Yesterday I had placed a circle on my calendar blocking out the day so I could spend it with my mom at the hospital. She had been scheduled for a procedure called coronary angiography. Once she was settled in and prepped with all the needed lab work, she kept telling me to go home, go away, or go get something to eat. It was going to be a long day and she was being my mom; always concerned that I am multi-tasking too much and spread too thin. I wouldn't budge though as I am a firm believer of being an advocate for the patient during a hospital stay.
I used to work in a medical surgical unit so I know that whatever a family member can do to help can go a long way in making a stay complication free. The person laying in that bed can feel so vulnerable. Having a second set of ears to hear what the doctor said, ask questions, make giggles, and at times be a silent encourager is invaluable. Plus as well intentioned as all the efficiency can be, with so many staff and procedures at a hospital, sometimes mistakes can happen that are easily avoidable if there is an extra someone watching.
Case in point: after an angiogram procedure, the patient is to lay flat for 4 hours. This is because the catheter camera is placed in the femoral artery. It takes 4 hours afterwards to make sure that the entrance site is stable and not going to re-open.
My mom's procedure was done late in the afternoon and when the ICVR closed for the evening she still had a couple of hours before she could get up so they moved her to a general stay room in the hospital. The CNA that was getting her vitals for that unit wanted her to get out of bed and stand on a weight scale. Oh my goodness! I dreamed about that all night long last night. What would have happened if I had not have been there to say, "No she hasn't even sat up yet. We have to keep that artery stable and immobile for 2 more hours."
Mom's angiogram went well and showed there was no new blockage at all. We are so grateful. This was her 5th angiogram since her heart attack in 2004 so we all felt pretty versed in what would happen. Strangely though, this time around we all seemed to feel more nervous than in the past.
While I was sitting in the waiting room, I visited with a man that was trying to pass the time just like me. During our conversation he mentioned meeting a woman outside the hospital that had lost her car. Try as she might, she could not remember where she parked. He thought it was rather odd and ridiculous. I said, "Oh poor thing. She must be so stressed to not remember."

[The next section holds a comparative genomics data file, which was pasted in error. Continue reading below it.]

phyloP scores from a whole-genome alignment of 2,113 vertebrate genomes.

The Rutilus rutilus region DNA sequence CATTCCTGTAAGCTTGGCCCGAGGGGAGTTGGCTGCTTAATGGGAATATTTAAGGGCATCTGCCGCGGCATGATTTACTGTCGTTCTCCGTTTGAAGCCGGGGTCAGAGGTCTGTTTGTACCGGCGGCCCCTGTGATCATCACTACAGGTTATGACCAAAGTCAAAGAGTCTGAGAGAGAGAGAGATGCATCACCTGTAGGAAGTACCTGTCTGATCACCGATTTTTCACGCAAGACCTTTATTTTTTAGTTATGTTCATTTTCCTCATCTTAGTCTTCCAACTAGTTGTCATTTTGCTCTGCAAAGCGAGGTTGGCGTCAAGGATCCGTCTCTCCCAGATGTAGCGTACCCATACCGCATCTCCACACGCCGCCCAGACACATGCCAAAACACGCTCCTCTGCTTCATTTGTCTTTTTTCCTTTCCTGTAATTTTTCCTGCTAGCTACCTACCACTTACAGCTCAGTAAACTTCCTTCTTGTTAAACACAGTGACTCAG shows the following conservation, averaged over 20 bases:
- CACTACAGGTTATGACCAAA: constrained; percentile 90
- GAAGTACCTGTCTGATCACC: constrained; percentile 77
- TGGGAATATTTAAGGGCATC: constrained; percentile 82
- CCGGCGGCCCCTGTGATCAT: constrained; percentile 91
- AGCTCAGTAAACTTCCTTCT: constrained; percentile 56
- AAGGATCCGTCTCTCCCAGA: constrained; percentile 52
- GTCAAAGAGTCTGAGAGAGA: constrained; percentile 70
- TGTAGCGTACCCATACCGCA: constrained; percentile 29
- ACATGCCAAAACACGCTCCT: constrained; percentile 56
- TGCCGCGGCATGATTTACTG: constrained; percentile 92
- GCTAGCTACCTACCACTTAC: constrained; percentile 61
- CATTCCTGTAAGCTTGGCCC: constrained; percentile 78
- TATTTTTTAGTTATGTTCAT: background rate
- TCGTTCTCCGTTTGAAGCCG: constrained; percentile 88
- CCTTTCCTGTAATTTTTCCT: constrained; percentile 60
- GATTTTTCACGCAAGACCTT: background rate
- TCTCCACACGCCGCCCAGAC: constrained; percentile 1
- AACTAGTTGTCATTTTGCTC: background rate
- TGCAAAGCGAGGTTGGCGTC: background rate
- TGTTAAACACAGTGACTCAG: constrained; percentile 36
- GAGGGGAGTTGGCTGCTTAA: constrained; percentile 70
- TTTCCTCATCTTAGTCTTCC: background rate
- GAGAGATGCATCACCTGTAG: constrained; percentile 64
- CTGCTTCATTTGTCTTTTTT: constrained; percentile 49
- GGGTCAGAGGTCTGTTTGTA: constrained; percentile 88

He replied with, "Sure but who forgets that? Surely walking around would trigger some sort of memory for her. How in the world does a person forget where they parked their car?"
Later that evening (10pm to be exact) after Mom had proven to me that she could get out of bed just fine and would be going home soon, I relented that it was time for me to go home. I said my goodbyes and headed for the parking structure tunnel. I had taken the stairs out of the parking structure that morning but knew that the breezeway and elevator were on that same side so it couldn't hurt to take the path more lit.
I got up to level C West and headed towards where I parked my car but nothing looked familiar. I walked back and forth but didn't see my car at all. I mumbled to myself about getting turned around and being so foolish. Then I reasoned that the stairs were close by and if I go back and take the stairs then things will be familiar and I would remember.
Yeah that didn't work either. I stood there in the desolate parking structure at 10pm at night pacing and listening to that man's voice in my head saying, "How ridiculous that someone would not remember where they parked."
A hospital employee came by and recognized the look in my eyes and offered assistance. He took me over to the security phone and said, "Hey Charlie. I am over in C West with a 10-5. Yeah her name is Julie. Okay I will tell her." Then he turned to me and said, "Security will be here in a minute to drive you around and help you find your car. That way you are not alone."
I had to laugh. It actually happens so often that Security has a code name for it.
Security did come and once we went around the first corner.....there was my car. It took longer for him to get me than it did for us to find my car. I felt so foolish. I thanked him and got to my car as quickly as I could before the silly tears came.
I guess after 11 hours of appointing myself strong for everyone else.......I was a bit tired and more wound up than I realized.